Police find ′nothing of concern′ at Berezovsky mansion | News | DW | 24.03.2013
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Police find 'nothing of concern' at Berezovsky mansion

Police investigating the death of exiled Russian oligarch Boris Berezovsky have found nothing to suggest that he was the victim of a chemical or radiation attack. However, they are still treating his death as suspicious.

According to a statement released by police on Sunday, chemical, biological, radiological and nuclear experts found "nothing of concern" in their search of Berezovsky's mansion in Ascot, around 40 kilometers (25 miles) west of London.

"We are now progressing the investigation as normal," according to the statement. Later in the day, police said there was no evidence of foul play or that a third party had been involved.

Berezovsky, who was 67 at the time of his death, was once a member of former Russian President Boris Yeltsin's inner circle, but fell out with current President Vladimir Putin several years ago. Facing criminal charges that he said were politically motivated, Berezovsky fled Russia and was granted asylum in Britain in 2000. Since then, he had been a strident critic of the Russian leader.

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Boris Berezovsky's death a mystery

Berezovksy, who made his millions in the oil and auto industries following the collapse of the Soviet Union in the early 1990s, had fought a series of costly legal battles in recent years.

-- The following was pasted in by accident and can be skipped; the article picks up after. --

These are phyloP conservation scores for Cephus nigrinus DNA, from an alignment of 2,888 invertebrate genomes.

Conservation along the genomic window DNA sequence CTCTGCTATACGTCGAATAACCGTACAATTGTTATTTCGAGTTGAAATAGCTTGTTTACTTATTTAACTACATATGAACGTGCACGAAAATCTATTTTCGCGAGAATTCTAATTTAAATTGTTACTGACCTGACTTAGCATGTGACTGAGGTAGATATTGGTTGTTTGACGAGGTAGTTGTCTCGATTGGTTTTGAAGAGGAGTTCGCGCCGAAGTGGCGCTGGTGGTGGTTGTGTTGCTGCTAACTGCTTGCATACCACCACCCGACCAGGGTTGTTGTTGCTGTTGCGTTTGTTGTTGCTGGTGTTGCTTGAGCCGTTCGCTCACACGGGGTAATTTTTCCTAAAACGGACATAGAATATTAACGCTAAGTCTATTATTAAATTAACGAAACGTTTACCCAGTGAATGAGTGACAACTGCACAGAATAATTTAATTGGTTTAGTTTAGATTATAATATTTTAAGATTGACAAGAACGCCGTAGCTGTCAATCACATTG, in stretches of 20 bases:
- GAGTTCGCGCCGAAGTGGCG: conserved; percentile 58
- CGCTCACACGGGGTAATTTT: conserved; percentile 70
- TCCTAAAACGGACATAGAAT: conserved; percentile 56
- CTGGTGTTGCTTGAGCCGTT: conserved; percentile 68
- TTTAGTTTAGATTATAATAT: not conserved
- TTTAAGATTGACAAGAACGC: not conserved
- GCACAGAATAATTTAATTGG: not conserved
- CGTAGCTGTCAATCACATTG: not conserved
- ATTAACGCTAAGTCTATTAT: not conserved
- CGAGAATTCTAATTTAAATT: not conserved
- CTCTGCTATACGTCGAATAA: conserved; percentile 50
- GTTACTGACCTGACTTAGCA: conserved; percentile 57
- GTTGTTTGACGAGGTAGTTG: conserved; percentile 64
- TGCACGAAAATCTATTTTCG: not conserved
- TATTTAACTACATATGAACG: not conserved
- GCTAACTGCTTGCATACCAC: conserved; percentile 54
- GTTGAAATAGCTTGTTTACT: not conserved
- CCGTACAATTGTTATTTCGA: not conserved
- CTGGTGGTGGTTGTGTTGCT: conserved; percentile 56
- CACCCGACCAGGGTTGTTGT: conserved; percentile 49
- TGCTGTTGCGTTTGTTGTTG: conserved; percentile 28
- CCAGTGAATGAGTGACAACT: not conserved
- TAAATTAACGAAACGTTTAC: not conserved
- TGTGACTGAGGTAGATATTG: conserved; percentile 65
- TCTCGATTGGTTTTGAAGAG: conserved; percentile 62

His divorce from Galina Besharova three years ago is reported to have cost him as much as 100 million pounds (117 million euros, $152 million).

Last December, a court ordered him to pay 35 million pounds in legal costs after losing a damages claim against Chelsea Football Club owner Roman Abramovich.

He had also been convicted and jailed on embezzlement charges in absentia by Russian courts.

There have also been reports that he was experiencing cash-flow problems. A report in London's Times newspaper published earlier this week said that he had been selling personal property to settle his debts, including an Andy Warhol portrait of former Soviet leader Vladimir Lenin.

A close friend dismissed suggestions that Berezovsky, who is reported to have wanted to return home to Russia, could have taken his own life.

"There are no external signs of a suicide," he told Russia's Prime news agency. "There are no signs that he injected himself or swallowed any pills. No one knows why his heart stopped."

pfd/ (Reuters, AFP, AP)

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